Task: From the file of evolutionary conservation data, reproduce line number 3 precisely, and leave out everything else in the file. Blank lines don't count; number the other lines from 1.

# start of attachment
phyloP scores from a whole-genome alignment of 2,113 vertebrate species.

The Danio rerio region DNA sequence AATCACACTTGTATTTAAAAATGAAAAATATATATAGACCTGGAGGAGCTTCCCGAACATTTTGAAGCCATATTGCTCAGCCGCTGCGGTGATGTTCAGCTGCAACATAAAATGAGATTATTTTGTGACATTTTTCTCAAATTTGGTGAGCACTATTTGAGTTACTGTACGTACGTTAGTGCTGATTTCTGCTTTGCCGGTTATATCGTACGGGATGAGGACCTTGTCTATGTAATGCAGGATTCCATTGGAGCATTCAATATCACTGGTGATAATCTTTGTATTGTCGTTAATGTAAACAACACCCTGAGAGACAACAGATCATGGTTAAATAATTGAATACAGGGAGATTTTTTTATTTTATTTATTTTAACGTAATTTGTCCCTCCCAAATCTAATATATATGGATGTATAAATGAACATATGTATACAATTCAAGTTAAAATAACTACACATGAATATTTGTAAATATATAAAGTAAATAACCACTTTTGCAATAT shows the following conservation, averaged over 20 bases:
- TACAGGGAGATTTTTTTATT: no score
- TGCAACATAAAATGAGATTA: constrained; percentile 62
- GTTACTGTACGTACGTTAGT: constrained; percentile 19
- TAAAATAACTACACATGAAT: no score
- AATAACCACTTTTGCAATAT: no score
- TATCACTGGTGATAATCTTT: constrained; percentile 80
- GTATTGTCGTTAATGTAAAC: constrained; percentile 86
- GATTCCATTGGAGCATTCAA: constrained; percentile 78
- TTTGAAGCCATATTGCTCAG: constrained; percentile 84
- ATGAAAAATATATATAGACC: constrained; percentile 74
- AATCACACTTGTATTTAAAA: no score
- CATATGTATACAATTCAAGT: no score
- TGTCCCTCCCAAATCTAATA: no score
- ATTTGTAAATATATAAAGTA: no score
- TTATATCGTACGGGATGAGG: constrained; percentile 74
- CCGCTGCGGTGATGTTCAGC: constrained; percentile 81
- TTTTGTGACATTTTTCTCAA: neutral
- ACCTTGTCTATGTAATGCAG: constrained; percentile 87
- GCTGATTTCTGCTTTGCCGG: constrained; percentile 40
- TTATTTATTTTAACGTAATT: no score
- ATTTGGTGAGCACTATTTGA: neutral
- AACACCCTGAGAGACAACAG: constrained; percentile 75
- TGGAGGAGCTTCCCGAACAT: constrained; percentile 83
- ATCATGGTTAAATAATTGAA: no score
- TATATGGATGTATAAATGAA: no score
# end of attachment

- TACAGGGAGATTTTTTTATT: no score